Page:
Typhoons delay delivery of Chinese chemicals; some ports shut

06 August 2012 10:14  [Source: ICIS news]

SINGAPORE (ICIS)--Typhoons that hit China in quick succession are delaying delivery of petrochemicals in and out of the country since last week, with some ports not operating because of strong winds and heavy rains, industry sources said on Monday.

Ningbo and Taicang ports in eastern China have been shut as typhoons Saola and Damrey hammered the coastal regions late last week, they said.

China is currently bracing for the arrival of Typhoon Haikui, which is expected to make a landfall at Zhoushan or Wezhou in Zhejiang province on 7-8 August, according to its National Meteorological Center (NMC).

Heavy rains are expected in southern  China, including Guizhou, Yunnan, Guangdong and Hainan provinces and the Guangxi Zhuang autonomous region.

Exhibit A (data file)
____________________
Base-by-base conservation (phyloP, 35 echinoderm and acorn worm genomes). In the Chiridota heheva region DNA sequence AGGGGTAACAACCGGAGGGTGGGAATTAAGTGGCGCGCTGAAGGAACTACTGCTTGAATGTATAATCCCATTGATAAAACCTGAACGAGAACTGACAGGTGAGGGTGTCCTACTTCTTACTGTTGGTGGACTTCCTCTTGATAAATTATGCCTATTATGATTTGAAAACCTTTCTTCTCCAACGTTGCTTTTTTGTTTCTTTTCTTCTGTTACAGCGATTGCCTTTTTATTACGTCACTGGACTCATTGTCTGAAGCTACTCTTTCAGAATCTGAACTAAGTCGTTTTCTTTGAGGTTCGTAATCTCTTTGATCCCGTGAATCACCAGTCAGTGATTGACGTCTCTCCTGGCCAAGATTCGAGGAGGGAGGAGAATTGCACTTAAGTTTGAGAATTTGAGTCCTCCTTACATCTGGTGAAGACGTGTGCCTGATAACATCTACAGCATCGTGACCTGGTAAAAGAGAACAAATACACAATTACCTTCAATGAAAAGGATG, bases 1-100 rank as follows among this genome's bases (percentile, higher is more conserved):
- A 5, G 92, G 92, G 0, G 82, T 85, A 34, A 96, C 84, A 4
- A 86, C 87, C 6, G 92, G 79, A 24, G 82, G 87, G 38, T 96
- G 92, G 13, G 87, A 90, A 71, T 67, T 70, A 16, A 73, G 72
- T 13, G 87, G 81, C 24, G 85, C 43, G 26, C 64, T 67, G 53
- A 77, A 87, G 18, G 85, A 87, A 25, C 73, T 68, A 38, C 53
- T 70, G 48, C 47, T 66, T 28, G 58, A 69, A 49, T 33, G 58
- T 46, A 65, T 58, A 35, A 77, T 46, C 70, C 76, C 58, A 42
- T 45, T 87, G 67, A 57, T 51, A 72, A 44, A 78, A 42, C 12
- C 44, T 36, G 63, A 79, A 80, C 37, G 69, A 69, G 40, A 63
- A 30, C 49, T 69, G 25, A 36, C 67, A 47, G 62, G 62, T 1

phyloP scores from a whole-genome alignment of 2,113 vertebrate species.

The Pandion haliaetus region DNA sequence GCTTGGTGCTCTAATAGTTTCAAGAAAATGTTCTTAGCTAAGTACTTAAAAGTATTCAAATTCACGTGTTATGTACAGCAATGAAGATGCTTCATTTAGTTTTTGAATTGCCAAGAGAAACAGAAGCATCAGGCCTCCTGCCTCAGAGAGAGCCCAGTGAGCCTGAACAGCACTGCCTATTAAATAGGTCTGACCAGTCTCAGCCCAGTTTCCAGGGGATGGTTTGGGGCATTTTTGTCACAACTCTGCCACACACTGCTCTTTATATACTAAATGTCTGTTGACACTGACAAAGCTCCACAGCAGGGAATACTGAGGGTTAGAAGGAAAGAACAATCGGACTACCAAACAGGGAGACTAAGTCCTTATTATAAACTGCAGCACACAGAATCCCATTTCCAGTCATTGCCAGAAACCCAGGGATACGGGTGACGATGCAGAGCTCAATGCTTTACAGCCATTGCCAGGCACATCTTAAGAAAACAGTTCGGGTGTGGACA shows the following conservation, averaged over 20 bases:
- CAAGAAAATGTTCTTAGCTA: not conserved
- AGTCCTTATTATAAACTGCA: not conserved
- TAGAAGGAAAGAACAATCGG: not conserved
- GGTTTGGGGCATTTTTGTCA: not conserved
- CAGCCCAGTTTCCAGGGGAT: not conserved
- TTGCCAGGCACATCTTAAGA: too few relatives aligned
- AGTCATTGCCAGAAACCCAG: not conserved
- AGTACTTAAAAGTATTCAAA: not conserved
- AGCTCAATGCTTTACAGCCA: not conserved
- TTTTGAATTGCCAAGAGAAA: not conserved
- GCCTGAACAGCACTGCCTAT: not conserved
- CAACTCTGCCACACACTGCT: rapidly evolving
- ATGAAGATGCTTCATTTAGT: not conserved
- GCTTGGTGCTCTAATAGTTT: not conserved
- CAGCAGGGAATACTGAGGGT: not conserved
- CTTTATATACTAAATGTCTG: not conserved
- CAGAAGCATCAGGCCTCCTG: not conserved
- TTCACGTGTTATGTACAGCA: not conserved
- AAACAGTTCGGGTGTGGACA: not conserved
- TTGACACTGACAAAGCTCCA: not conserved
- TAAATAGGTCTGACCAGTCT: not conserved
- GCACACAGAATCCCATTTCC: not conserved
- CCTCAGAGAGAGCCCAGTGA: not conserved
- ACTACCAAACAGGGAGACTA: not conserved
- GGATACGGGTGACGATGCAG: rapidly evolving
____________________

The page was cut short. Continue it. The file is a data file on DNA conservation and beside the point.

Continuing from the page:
East China’s coastal regions, including Zhejiang and Jiangsu provinces, as well as the Shanghai municipalility, are expected to experience heavy downpour, data from NMC showed.

China’s biggest producer of purified terephthalic acid (PTA), Zhejiang Yisheng Petrochemical has delayed transport of material to the eastern part of the country because of the typhoons, a company source said. It is currently running its 2.2m tonne/year PTA plant at Dalian in northeastern China at a reduced capacity of 90%, the source said.

China’s imports of petrochemical products, including xylenes and monoethylene glycol (MEG) have also been hampered by the closure of Ningbo and Taicang ports because of the typhoons, traders said.

The National Commission for Disaster Reduction and Ministry of Civil Affairs said that the two typhoons caused severe damage in the seven coastal provinces of China.

Typhoon Saola and Damrey left eight people dead and eight missing, and forced the evacuation of 1.3m residents of Jiangsu, Zhejiang, Fujian, Jiangxi, Shandong, Hebei and Liaoning provinces as of 9:00 (02:00 GMT) Beijing time on 5 August, according to China’s NMC.

Additional reporting by Thompson Qian, Jenny Jin, Doris Shen and Amy Yu

By: Viola Pan
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